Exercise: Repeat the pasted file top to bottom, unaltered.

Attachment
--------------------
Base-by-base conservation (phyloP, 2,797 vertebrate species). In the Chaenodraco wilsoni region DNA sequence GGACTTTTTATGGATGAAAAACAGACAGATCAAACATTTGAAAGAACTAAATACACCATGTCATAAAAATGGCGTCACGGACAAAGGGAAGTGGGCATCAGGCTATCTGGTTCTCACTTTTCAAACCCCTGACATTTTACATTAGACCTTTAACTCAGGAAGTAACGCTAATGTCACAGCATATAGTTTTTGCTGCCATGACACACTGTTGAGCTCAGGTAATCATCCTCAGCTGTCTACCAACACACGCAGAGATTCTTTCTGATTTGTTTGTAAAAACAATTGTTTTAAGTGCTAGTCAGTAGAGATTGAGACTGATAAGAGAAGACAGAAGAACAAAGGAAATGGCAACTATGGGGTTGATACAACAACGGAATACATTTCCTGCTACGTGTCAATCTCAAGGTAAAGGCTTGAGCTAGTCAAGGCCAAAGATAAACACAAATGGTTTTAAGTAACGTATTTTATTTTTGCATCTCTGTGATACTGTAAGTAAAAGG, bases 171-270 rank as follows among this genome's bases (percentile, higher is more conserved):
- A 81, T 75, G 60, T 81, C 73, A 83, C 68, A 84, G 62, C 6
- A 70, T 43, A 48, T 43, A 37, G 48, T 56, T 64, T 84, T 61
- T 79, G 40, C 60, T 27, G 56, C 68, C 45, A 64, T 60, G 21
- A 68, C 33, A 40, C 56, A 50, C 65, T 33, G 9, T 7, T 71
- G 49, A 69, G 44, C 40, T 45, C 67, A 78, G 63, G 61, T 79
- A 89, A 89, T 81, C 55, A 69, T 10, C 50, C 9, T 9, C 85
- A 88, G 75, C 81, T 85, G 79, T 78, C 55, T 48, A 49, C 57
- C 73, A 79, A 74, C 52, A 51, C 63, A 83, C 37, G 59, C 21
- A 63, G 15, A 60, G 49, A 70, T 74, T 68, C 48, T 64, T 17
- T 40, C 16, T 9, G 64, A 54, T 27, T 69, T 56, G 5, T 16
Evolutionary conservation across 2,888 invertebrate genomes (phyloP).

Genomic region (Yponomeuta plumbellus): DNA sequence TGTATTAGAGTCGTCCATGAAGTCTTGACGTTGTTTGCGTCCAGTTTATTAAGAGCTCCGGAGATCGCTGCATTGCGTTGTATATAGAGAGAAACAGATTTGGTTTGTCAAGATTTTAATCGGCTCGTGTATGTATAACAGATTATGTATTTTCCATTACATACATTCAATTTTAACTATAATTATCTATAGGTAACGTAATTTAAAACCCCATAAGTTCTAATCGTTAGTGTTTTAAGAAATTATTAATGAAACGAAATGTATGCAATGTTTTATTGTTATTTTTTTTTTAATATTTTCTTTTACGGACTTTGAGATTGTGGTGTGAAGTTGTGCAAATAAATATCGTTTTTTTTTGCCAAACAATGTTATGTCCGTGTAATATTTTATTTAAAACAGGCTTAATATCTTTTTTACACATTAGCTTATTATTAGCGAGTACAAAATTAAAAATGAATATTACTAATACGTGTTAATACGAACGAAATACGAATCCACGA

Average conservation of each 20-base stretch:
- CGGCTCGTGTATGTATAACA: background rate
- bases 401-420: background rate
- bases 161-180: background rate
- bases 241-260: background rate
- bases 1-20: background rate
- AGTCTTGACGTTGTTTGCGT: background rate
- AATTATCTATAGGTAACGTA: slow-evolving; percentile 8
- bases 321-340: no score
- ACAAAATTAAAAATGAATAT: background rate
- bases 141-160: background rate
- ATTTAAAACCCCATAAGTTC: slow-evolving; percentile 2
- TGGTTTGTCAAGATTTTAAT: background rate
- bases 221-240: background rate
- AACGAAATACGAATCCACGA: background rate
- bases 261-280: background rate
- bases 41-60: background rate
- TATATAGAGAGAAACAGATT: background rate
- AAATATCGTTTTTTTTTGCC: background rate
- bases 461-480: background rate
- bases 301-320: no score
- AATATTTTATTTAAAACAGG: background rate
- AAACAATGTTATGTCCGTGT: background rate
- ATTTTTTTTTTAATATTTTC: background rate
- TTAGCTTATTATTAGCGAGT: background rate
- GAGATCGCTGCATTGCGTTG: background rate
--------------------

Base-by-base conservation (phyloP, 2,797 vertebrate species). In the Chaenodraco wilsoni region DNA sequence GGACTTTTTATGGATGAAAAACAGACAGATCAAACATTTGAAAGAACTAAATACACCATGTCATAAAAATGGCGTCACGGACAAAGGGAAGTGGGCATCAGGCTATCTGGTTCTCACTTTTCAAACCCCTGACATTTTACATTAGACCTTTAACTCAGGAAGTAACGCTAATGTCACAGCATATAGTTTTTGCTGCCATGACACACTGTTGAGCTCAGGTAATCATCCTCAGCTGTCTACCAACACACGCAGAGATTCTTTCTGATTTGTTTGTAAAAACAATTGTTTTAAGTGCTAGTCAGTAGAGATTGAGACTGATAAGAGAAGACAGAAGAACAAAGGAAATGGCAACTATGGGGTTGATACAACAACGGAATACATTTCCTGCTACGTGTCAATCTCAAGGTAAAGGCTTGAGCTAGTCAAGGCCAAAGATAAACACAAATGGTTTTAAGTAACGTATTTTATTTTTGCATCTCTGTGATACTGTAAGTAAAAGG, bases 171-270 rank as follows among this genome's bases (percentile, higher is more conserved):
- A 81, T 75, G 60, T 81, C 73, A 83, C 68, A 84, G 62, C 6
- A 70, T 43, A 48, T 43, A 37, G 48, T 56, T 64, T 84, T 61
- T 79, G 40, C 60, T 27, G 56, C 68, C 45, A 64, T 60, G 21
- A 68, C 33, A 40, C 56, A 50, C 65, T 33, G 9, T 7, T 71
- G 49, A 69, G 44, C 40, T 45, C 67, A 78, G 63, G 61, T 79
- A 89, A 89, T 81, C 55, A 69, T 10, C 50, C 9, T 9, C 85
- A 88, G 75, C 81, T 85, G 79, T 78, C 55, T 48, A 49, C 57
- C 73, A 79, A 74, C 52, A 51, C 63, A 83, C 37, G 59, C 21
- A 63, G 15, A 60, G 49, A 70, T 74, T 68, C 48, T 64, T 17
- T 40, C 16, T 9, G 64, A 54, T 27, T 69, T 56, G 5, T 16
Evolutionary conservation across 2,888 invertebrate genomes (phyloP).

Genomic region (Yponomeuta plumbellus): DNA sequence TGTATTAGAGTCGTCCATGAAGTCTTGACGTTGTTTGCGTCCAGTTTATTAAGAGCTCCGGAGATCGCTGCATTGCGTTGTATATAGAGAGAAACAGATTTGGTTTGTCAAGATTTTAATCGGCTCGTGTATGTATAACAGATTATGTATTTTCCATTACATACATTCAATTTTAACTATAATTATCTATAGGTAACGTAATTTAAAACCCCATAAGTTCTAATCGTTAGTGTTTTAAGAAATTATTAATGAAACGAAATGTATGCAATGTTTTATTGTTATTTTTTTTTTAATATTTTCTTTTACGGACTTTGAGATTGTGGTGTGAAGTTGTGCAAATAAATATCGTTTTTTTTTGCCAAACAATGTTATGTCCGTGTAATATTTTATTTAAAACAGGCTTAATATCTTTTTTACACATTAGCTTATTATTAGCGAGTACAAAATTAAAAATGAATATTACTAATACGTGTTAATACGAACGAAATACGAATCCACGA

Average conservation of each 20-base stretch:
- CGGCTCGTGTATGTATAACA: background rate
- bases 401-420: background rate
- bases 161-180: background rate
- bases 241-260: background rate
- bases 1-20: background rate
- AGTCTTGACGTTGTTTGCGT: background rate
- AATTATCTATAGGTAACGTA: slow-evolving; percentile 8
- bases 321-340: no score
- ACAAAATTAAAAATGAATAT: background rate
- bases 141-160: background rate
- ATTTAAAACCCCATAAGTTC: slow-evolving; percentile 2
- TGGTTTGTCAAGATTTTAAT: background rate
- bases 221-240: background rate
- AACGAAATACGAATCCACGA: background rate
- bases 261-280: background rate
- bases 41-60: background rate
- TATATAGAGAGAAACAGATT: background rate
- AAATATCGTTTTTTTTTGCC: background rate
- bases 461-480: background rate
- bases 301-320: no score
- AATATTTTATTTAAAACAGG: background rate
- AAACAATGTTATGTCCGTGT: background rate
- ATTTTTTTTTTAATATTTTC: background rate
- TTAGCTTATTATTAGCGAGT: background rate
- GAGATCGCTGCATTGCGTTG: background rate